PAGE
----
J Pediatr Epilepsy 2017; 06(03): 125-132
DOI: 10.1055/s-0037-1603774
Review Article
Georg Thieme Verlag KG Stuttgart · New York

Insular Epilepsy: Clinical, Electrophysiological Features, and Surgical Treatment

Ahmad Marashly1, Sean Lew2, Christopher Inglese1, Wade Mueller2
  • 1Division of Pediatric Neurology, Children's Hospital of Wisconsin/Medical College of Wisconsin, Milwaukee, Wisconsin, United States
  • 2Division of Neurosurgery, Medical College of Wisconsin, Milwaukee, Wisconsin, United States
Further Information

Publication History

04 February 2017

12 May 2017

Publication Date:
12 June 2017 (eFirst)


The insula, also known as the fifth lobe of the brain, is a phylogenetically older part of the cortex that forms the floor of the Sylvian fissure. It is densely connected with multiple regions in the brain, reflecting its rich functionality. Epilepsy arising from the insula has been only relatively recently described and characterized in details. Besides having unique features, the insula is believed to be the origin of seizures resembling those of suspected temporal or frontal lobe epilepsy that do not respond to traditional surgical resections. In this review article, we describe the gross and functional anatomy of the insula, clinical and electrophysiological manifestations of insular epilepsy, and surgical evaluation and treatment approaches.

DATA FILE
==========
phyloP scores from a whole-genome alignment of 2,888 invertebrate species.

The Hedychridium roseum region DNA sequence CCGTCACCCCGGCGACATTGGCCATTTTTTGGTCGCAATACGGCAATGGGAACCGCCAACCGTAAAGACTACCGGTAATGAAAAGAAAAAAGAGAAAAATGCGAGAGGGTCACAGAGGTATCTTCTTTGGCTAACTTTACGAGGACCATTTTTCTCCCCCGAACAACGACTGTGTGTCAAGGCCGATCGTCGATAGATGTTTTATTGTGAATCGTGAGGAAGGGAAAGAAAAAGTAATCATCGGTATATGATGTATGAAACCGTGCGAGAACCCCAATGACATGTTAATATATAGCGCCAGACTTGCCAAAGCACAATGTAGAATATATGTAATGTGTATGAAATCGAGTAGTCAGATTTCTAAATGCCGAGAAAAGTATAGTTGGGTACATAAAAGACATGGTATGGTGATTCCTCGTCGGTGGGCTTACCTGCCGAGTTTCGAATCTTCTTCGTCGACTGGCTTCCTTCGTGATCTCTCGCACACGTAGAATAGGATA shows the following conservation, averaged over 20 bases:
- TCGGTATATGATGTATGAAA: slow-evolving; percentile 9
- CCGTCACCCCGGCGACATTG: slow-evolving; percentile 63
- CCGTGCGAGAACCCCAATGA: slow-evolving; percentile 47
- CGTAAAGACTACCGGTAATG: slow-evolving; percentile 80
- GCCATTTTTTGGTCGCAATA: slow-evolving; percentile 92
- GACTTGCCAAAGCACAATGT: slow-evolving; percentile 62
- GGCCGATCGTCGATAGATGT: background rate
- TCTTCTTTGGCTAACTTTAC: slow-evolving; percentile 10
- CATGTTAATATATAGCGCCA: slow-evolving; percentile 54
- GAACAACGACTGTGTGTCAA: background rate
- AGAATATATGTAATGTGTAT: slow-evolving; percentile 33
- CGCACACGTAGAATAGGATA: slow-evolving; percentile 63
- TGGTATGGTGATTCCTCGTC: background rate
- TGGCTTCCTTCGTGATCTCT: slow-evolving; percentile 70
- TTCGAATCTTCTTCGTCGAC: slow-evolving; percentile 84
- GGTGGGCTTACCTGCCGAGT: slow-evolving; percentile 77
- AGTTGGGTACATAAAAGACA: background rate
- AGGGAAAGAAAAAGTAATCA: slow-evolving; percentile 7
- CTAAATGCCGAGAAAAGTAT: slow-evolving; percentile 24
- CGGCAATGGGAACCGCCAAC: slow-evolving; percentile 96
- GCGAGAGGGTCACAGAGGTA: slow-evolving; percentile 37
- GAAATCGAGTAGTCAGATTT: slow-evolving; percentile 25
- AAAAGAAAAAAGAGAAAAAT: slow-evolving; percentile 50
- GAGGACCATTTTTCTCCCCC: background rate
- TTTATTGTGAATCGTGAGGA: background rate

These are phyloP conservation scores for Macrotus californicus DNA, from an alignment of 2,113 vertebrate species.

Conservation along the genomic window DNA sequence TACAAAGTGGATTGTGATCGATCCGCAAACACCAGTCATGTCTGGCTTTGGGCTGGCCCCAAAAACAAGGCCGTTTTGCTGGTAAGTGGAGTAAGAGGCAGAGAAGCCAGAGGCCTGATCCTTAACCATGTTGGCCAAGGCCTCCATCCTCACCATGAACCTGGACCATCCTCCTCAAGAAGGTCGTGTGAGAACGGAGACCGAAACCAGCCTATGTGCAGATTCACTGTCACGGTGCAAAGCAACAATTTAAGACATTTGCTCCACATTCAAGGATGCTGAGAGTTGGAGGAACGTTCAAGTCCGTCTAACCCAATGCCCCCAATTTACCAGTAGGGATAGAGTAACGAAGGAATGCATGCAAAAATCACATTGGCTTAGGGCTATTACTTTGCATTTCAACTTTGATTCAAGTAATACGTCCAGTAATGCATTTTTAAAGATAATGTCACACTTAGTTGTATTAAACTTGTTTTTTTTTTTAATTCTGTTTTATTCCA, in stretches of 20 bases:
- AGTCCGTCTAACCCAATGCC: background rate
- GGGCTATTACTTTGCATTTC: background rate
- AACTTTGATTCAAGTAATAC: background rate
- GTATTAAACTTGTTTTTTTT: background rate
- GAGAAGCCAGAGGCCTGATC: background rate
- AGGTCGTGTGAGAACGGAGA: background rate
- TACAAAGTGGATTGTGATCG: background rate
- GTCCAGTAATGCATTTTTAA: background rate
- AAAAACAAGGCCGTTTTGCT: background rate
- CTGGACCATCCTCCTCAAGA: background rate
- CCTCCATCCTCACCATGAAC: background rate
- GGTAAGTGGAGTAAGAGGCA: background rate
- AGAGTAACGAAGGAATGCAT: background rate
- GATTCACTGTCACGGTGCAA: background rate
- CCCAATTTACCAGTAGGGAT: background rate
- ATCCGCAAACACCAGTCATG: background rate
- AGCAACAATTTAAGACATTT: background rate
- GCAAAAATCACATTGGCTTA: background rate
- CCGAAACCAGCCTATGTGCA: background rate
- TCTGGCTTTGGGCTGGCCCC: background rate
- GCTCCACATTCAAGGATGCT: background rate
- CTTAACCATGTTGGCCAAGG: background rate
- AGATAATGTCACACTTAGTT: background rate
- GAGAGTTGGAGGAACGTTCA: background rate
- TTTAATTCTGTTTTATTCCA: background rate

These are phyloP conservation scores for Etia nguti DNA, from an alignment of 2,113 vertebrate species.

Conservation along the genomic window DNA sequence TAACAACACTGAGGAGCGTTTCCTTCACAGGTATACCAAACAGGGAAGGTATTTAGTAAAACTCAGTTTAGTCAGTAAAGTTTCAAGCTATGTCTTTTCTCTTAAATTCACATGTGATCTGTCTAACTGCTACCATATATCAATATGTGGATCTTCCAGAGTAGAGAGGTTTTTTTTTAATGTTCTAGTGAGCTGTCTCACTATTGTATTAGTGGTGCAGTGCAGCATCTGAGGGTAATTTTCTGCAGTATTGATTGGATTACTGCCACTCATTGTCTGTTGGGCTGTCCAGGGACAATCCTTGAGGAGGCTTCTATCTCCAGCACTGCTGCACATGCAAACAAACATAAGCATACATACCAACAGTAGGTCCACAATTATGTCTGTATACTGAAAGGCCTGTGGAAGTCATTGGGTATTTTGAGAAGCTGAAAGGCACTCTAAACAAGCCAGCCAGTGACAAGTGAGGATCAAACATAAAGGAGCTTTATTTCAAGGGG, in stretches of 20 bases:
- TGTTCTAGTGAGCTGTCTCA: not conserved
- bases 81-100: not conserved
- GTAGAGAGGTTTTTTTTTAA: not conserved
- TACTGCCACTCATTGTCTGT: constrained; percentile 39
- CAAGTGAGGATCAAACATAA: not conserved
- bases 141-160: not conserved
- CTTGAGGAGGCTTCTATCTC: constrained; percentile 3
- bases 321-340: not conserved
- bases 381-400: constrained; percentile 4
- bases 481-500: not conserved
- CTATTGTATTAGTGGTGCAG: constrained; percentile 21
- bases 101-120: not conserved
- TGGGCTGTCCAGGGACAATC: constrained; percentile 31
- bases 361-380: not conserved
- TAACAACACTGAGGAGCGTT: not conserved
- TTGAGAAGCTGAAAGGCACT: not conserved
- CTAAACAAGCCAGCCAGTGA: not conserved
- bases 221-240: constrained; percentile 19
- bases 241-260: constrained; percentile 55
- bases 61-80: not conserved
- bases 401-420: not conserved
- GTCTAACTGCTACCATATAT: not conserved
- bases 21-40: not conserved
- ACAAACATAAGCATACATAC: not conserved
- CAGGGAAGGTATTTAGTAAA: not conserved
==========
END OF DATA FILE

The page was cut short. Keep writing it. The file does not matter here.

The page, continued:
All authors have contributed substantially to the conception, design, writing, and revising of this work.